It shouldn’t have taken reams of quantitative research for Wellmark Blue Cross Blue Shield to realize there were problems with the new federal healthcare exchange. A simple log-in to healthcare.gov would have told them all they needed to know. Their customers, too. Countless news headlines and endless congressional hearings were just the 1000 watt amplifiers channeling the feedback as loud as a Jimmy Hendrix riff.
That’s a critical business issue for a health insurance company that underwrites policies in South Dakota and Iowa, two states relying on the federal exchange to help connect people with health insurance policies now mandated by the Affordable Care Act. A simple SWOT analysis would suggest that Wellmark BCBS faced not only a substantial threat to selling enough new policies, but also an amazing opportunity to position itself as the solution to the trouble-plagued federal website. (Figure 1)
Key to that opportunity is the fact that the ACA doesn’t require people buy insurance through an exchange—only that they have insurance. Armed with that critical understanding, Wellmark BCBS and its agency Campbell Mithun in Minneapolis were able to quickly create a strategic campaign specifically targeting frustrated health insurance shoppers. The key insight is that “things don’t always work like they’re supposed to.” The desired response is to shop directly for health insurance at Wellmark BCBS.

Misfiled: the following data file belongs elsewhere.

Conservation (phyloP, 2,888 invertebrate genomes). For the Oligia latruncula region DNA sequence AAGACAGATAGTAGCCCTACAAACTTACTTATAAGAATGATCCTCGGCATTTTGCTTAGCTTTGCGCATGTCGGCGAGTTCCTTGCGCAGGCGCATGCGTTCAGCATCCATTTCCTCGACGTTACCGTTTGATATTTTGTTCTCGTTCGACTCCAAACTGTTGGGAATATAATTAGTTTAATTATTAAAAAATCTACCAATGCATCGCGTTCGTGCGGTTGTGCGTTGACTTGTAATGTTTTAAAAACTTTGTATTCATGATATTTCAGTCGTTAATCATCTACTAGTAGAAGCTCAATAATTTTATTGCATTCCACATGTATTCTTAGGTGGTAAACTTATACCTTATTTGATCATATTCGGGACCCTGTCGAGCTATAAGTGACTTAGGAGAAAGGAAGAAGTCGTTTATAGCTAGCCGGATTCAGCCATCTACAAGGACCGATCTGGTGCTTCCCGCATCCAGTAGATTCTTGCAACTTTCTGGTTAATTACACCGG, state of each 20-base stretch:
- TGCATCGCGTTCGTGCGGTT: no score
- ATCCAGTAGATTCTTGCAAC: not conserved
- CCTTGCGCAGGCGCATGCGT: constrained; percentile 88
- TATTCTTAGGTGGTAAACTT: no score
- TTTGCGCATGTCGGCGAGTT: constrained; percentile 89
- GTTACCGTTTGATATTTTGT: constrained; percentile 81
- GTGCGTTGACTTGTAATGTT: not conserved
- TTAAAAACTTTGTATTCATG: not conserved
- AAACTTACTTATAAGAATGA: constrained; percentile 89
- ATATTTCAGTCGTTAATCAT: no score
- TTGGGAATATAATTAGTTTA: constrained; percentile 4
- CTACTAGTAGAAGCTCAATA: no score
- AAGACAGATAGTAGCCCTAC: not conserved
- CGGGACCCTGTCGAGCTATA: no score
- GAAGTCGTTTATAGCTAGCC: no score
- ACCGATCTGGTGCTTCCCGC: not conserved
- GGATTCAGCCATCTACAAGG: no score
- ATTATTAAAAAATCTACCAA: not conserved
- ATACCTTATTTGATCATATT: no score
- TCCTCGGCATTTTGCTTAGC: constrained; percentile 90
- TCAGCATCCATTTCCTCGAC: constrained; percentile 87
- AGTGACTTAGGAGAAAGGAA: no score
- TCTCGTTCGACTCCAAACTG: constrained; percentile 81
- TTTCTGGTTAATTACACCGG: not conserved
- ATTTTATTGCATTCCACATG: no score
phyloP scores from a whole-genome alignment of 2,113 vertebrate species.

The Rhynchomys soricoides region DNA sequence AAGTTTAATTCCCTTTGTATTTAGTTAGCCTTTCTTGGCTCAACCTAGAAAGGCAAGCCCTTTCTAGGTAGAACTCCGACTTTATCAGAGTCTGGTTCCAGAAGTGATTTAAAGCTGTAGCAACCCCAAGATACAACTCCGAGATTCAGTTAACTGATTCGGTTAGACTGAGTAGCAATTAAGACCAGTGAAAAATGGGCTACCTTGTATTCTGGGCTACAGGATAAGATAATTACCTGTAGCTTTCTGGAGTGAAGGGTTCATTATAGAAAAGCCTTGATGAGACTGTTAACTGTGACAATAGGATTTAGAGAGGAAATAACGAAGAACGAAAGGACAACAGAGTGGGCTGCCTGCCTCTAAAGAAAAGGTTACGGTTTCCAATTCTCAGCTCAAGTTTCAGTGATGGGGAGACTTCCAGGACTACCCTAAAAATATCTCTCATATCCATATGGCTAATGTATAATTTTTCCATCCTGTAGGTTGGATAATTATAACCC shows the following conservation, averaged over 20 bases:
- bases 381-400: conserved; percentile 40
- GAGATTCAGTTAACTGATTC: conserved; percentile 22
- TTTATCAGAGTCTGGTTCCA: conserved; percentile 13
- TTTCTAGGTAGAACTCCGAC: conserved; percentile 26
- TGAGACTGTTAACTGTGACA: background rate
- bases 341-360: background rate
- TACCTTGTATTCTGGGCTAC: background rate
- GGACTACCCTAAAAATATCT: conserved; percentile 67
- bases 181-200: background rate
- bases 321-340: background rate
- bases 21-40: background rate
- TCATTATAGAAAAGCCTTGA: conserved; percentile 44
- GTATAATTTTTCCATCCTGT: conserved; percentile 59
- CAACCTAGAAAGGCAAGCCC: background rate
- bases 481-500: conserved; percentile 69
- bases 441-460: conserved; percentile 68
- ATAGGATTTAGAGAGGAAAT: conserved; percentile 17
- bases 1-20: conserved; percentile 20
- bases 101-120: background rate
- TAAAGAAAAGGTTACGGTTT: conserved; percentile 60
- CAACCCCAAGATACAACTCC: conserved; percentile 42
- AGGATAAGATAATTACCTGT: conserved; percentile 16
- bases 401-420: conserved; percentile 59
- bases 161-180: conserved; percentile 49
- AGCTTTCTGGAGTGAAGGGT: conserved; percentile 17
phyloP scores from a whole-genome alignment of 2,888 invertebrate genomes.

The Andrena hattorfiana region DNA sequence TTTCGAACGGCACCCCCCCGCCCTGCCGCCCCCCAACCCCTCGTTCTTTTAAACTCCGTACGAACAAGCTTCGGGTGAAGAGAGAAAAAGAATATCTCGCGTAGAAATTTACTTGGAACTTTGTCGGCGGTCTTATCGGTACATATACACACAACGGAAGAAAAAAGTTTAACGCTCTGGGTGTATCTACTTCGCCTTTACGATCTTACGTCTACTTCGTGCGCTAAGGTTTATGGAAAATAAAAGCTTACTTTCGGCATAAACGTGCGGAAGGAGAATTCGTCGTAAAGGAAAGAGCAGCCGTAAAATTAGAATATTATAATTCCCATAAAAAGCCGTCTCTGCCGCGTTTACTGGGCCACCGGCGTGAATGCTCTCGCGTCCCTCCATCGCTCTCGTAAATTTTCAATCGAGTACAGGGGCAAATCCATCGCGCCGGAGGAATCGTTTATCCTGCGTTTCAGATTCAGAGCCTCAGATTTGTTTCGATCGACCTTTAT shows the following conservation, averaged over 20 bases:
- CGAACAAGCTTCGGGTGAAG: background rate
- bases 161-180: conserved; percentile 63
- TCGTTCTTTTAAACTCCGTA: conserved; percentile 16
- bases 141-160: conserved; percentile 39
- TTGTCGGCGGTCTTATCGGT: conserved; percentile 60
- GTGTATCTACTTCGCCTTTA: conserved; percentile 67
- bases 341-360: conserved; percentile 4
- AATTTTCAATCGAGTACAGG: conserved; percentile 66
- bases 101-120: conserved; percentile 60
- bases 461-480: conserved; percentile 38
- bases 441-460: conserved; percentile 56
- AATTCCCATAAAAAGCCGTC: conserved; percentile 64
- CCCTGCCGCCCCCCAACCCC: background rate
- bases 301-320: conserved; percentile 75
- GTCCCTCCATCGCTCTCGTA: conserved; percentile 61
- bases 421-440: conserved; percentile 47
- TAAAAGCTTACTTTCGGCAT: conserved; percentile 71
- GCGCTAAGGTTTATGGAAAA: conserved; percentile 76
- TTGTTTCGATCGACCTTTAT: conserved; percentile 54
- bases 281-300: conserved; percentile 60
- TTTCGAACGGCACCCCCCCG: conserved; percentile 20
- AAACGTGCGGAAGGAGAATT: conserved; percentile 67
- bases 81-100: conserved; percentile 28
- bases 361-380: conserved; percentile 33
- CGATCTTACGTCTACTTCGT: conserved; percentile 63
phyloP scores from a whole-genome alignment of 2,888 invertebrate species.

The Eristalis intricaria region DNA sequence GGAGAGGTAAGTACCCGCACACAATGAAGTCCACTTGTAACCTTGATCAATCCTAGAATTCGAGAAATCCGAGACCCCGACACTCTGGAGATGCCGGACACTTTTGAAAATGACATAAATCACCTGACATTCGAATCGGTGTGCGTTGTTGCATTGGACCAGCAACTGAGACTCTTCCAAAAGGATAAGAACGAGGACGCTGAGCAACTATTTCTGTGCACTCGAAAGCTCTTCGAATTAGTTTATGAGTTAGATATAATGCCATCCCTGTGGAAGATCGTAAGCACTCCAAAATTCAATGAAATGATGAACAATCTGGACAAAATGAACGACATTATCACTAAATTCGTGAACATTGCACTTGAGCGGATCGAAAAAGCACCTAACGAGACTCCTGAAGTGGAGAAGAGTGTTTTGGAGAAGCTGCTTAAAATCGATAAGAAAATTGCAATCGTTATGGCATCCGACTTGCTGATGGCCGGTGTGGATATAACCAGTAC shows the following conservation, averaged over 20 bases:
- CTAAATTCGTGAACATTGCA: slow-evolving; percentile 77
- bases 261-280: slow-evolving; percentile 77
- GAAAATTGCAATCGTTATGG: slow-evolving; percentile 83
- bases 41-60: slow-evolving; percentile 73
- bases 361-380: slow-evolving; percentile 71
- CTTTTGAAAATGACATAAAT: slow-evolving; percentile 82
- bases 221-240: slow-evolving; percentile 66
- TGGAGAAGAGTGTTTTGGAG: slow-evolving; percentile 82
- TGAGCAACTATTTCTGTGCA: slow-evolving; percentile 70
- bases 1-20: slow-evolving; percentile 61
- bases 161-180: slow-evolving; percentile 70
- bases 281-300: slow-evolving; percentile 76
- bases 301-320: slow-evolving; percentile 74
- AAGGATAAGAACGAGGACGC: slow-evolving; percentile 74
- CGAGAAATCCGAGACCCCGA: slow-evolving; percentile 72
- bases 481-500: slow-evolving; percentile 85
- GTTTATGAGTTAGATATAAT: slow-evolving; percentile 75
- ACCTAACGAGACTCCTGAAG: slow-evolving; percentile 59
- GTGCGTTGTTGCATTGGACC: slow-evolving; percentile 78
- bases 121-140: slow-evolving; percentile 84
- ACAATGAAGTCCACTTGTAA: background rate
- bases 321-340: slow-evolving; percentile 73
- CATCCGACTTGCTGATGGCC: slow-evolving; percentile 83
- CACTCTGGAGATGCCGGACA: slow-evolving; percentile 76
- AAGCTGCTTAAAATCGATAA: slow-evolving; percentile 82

Using humor to convey the message, Campbell Mithun has come up with a series of three episodic shorts and an integrated digital campaign to help steer customers away from the federal exchange.
Ironically, BBDO Proximity is using virtually the same insight to support Minnesota’s healthcare exchange called MNsure. Minnesota is one of 13 states that have by-passed the federal exchange to create their own health insurance marketplace. In a previous post I explored how the MNsure campaign uses Minnesota folk lore icons Paul Bunyan & Babe the Blue Ox and positions them in several “things don’t always work as they’re supposed to” schemas to show that there are 10,000 reasons to buy health insurance.
Like the Wellmark BCBS ads, the MNsure campaign also relies on humor. BBDO’s Creative Director Brian Kroening says the idea was to cut through the healthcare clutter with a positive message.
“We wanted this to be a noticeable, simple message that there is hope for all Minnesotans. We wanted to break through and do it with a wink, but there is a very serious message and an action on the other end of it,” said Kroening.
Both campaigns show that strategic thinking doesn’t happen by accident. Neither does strategic execution.